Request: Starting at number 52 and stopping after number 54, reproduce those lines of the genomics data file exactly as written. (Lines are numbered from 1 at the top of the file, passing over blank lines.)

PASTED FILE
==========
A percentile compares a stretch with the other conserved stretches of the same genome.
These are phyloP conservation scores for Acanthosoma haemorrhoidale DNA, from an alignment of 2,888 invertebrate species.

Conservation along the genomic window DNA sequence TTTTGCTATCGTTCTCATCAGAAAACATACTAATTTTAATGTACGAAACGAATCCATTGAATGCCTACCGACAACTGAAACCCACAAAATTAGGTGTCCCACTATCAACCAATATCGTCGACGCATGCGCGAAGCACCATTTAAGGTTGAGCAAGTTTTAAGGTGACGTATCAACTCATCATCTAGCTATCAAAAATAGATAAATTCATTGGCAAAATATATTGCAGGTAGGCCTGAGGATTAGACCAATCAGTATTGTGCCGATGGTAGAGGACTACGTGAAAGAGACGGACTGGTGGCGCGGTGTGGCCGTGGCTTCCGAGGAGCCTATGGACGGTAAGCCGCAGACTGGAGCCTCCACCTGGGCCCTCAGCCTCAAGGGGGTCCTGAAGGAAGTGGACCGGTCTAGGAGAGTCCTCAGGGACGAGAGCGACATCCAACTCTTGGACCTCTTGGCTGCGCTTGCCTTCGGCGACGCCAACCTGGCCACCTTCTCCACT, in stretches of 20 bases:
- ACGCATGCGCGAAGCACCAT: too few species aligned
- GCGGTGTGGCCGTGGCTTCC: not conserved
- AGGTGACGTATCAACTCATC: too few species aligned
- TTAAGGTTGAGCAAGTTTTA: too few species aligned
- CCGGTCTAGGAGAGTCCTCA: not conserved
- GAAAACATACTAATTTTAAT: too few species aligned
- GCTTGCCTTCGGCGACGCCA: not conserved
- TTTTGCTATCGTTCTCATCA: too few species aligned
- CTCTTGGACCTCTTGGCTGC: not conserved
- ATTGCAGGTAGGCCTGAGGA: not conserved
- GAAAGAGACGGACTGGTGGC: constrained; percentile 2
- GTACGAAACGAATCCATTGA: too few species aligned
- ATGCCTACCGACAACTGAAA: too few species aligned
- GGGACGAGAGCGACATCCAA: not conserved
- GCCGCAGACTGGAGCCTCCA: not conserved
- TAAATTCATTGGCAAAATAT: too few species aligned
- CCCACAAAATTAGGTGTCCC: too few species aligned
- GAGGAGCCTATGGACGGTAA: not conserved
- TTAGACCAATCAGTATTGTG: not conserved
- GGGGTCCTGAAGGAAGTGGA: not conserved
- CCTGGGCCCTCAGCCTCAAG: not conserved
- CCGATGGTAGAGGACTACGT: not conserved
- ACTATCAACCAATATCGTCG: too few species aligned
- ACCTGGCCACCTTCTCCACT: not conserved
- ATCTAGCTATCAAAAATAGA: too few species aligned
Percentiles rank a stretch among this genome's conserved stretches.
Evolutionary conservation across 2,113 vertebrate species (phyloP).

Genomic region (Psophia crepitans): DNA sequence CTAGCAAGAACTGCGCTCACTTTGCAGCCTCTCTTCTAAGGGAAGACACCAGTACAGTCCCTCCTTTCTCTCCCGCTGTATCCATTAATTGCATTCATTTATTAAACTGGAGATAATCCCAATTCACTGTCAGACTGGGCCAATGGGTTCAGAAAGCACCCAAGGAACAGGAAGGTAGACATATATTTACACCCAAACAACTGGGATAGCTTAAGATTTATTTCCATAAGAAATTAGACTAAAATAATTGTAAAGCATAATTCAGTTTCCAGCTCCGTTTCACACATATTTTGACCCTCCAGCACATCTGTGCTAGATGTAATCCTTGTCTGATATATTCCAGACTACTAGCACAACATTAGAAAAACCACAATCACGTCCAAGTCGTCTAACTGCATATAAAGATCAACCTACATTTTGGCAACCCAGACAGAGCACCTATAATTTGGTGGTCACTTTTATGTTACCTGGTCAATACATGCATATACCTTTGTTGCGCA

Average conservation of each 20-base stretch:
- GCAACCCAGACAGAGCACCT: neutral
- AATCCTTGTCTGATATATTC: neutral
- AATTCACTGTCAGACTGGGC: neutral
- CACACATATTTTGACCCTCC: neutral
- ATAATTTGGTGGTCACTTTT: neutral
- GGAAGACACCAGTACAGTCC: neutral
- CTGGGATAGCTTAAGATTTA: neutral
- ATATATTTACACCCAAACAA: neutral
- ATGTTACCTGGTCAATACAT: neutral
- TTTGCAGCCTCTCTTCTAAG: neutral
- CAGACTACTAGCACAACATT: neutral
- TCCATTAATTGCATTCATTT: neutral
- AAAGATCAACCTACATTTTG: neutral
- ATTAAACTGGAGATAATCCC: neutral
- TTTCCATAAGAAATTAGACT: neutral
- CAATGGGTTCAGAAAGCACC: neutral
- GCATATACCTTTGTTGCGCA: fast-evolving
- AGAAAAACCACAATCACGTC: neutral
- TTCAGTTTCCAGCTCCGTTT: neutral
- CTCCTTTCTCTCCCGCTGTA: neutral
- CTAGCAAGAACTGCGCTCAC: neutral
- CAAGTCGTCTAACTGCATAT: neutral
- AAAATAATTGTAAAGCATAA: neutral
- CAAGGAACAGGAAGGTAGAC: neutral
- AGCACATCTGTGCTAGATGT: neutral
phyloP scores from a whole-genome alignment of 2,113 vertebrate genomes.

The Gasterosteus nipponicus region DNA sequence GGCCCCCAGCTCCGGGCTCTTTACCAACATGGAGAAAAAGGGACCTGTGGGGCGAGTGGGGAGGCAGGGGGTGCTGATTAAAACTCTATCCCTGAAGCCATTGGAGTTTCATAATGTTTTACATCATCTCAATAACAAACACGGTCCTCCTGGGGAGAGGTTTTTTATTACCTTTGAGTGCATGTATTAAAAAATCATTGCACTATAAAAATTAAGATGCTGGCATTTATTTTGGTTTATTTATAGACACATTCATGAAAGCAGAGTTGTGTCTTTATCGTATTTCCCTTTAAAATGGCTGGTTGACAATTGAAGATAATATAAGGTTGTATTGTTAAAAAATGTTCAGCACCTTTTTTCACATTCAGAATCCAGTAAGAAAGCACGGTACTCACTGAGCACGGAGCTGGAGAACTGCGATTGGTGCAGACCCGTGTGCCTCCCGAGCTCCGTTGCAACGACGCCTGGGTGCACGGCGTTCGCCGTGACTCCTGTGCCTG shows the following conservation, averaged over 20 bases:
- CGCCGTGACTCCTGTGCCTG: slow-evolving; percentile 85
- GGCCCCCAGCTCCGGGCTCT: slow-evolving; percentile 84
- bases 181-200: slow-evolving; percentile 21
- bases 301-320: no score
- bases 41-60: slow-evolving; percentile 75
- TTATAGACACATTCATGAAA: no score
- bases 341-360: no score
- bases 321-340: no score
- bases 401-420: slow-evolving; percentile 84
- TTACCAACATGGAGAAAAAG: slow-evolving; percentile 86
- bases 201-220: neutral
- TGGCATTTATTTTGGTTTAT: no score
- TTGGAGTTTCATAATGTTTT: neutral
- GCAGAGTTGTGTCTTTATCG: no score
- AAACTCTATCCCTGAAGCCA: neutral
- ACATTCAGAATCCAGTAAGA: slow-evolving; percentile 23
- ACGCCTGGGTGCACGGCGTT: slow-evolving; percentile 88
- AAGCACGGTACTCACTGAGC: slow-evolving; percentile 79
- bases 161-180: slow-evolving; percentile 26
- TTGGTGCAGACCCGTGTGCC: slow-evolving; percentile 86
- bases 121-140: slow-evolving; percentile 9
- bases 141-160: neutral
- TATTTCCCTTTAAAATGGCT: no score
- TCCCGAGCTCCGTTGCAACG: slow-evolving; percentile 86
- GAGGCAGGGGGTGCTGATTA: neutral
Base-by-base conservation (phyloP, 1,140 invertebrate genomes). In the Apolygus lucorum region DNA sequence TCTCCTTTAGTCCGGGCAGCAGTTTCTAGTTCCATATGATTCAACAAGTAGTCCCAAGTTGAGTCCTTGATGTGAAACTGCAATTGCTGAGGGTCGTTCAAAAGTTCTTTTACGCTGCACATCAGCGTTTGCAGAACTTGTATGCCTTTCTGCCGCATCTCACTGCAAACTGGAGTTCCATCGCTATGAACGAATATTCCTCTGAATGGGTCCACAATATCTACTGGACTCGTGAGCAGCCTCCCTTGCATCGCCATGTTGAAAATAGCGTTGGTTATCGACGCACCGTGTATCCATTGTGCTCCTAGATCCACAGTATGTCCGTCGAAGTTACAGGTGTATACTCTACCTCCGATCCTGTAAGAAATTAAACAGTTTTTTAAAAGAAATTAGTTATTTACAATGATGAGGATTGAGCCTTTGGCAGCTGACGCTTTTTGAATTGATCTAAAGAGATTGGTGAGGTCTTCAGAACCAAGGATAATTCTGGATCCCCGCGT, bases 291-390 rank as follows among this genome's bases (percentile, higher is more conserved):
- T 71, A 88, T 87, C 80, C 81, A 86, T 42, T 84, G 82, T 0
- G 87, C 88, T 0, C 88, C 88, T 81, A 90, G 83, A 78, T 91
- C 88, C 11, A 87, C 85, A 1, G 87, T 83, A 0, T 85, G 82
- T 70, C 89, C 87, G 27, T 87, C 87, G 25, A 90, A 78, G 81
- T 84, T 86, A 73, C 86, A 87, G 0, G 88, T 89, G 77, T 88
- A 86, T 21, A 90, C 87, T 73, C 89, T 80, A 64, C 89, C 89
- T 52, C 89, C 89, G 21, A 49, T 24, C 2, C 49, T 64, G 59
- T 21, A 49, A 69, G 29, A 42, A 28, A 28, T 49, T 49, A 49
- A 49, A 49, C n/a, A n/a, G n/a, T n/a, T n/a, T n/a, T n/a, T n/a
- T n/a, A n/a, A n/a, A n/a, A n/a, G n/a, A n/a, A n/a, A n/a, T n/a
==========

- CTCCTTTCTCTCCCGCTGTA: neutral
- CTAGCAAGAACTGCGCTCAC: neutral
- CAAGTCGTCTAACTGCATAT: neutral